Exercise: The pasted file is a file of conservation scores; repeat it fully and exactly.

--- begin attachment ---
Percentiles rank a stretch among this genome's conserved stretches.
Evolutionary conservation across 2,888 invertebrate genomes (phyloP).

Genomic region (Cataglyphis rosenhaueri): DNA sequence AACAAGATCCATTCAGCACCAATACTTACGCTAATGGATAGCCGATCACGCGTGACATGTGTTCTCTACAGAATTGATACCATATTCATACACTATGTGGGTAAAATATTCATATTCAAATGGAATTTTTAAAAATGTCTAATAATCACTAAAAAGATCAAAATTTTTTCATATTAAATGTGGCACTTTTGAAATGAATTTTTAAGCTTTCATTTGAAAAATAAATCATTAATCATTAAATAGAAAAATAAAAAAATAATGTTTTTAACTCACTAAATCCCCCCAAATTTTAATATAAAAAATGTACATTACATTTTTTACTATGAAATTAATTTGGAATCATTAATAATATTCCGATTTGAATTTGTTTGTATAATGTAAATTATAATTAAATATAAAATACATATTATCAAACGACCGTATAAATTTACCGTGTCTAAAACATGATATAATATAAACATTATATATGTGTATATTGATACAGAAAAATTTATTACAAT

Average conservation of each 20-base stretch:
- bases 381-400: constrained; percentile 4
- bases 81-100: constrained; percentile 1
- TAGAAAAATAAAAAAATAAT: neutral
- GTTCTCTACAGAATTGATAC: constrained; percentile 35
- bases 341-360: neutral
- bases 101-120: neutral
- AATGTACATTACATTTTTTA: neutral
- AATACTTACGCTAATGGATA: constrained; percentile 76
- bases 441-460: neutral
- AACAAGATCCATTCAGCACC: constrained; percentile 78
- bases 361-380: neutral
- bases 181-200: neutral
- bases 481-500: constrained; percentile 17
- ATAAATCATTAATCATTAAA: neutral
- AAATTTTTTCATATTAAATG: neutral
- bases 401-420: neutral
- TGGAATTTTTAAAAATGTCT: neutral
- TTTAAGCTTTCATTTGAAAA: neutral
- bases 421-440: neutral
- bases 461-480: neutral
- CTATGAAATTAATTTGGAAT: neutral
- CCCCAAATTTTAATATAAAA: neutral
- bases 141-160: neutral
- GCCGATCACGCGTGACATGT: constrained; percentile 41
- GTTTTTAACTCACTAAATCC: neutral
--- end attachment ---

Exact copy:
Percentiles rank a stretch among this genome's conserved stretches.
Evolutionary conservation across 2,888 invertebrate genomes (phyloP).

Genomic region (Cataglyphis rosenhaueri): DNA sequence AACAAGATCCATTCAGCACCAATACTTACGCTAATGGATAGCCGATCACGCGTGACATGTGTTCTCTACAGAATTGATACCATATTCATACACTATGTGGGTAAAATATTCATATTCAAATGGAATTTTTAAAAATGTCTAATAATCACTAAAAAGATCAAAATTTTTTCATATTAAATGTGGCACTTTTGAAATGAATTTTTAAGCTTTCATTTGAAAAATAAATCATTAATCATTAAATAGAAAAATAAAAAAATAATGTTTTTAACTCACTAAATCCCCCCAAATTTTAATATAAAAAATGTACATTACATTTTTTACTATGAAATTAATTTGGAATCATTAATAATATTCCGATTTGAATTTGTTTGTATAATGTAAATTATAATTAAATATAAAATACATATTATCAAACGACCGTATAAATTTACCGTGTCTAAAACATGATATAATATAAACATTATATATGTGTATATTGATACAGAAAAATTTATTACAAT

Average conservation of each 20-base stretch:
- bases 381-400: constrained; percentile 4
- bases 81-100: constrained; percentile 1
- TAGAAAAATAAAAAAATAAT: neutral
- GTTCTCTACAGAATTGATAC: constrained; percentile 35
- bases 341-360: neutral
- bases 101-120: neutral
- AATGTACATTACATTTTTTA: neutral
- AATACTTACGCTAATGGATA: constrained; percentile 76
- bases 441-460: neutral
- AACAAGATCCATTCAGCACC: constrained; percentile 78
- bases 361-380: neutral
- bases 181-200: neutral
- bases 481-500: constrained; percentile 17
- ATAAATCATTAATCATTAAA: neutral
- AAATTTTTTCATATTAAATG: neutral
- bases 401-420: neutral
- TGGAATTTTTAAAAATGTCT: neutral
- TTTAAGCTTTCATTTGAAAA: neutral
- bases 421-440: neutral
- bases 461-480: neutral
- CTATGAAATTAATTTGGAAT: neutral
- CCCCAAATTTTAATATAAAA: neutral
- bases 141-160: neutral
- GCCGATCACGCGTGACATGT: constrained; percentile 41
- GTTTTTAACTCACTAAATCC: neutral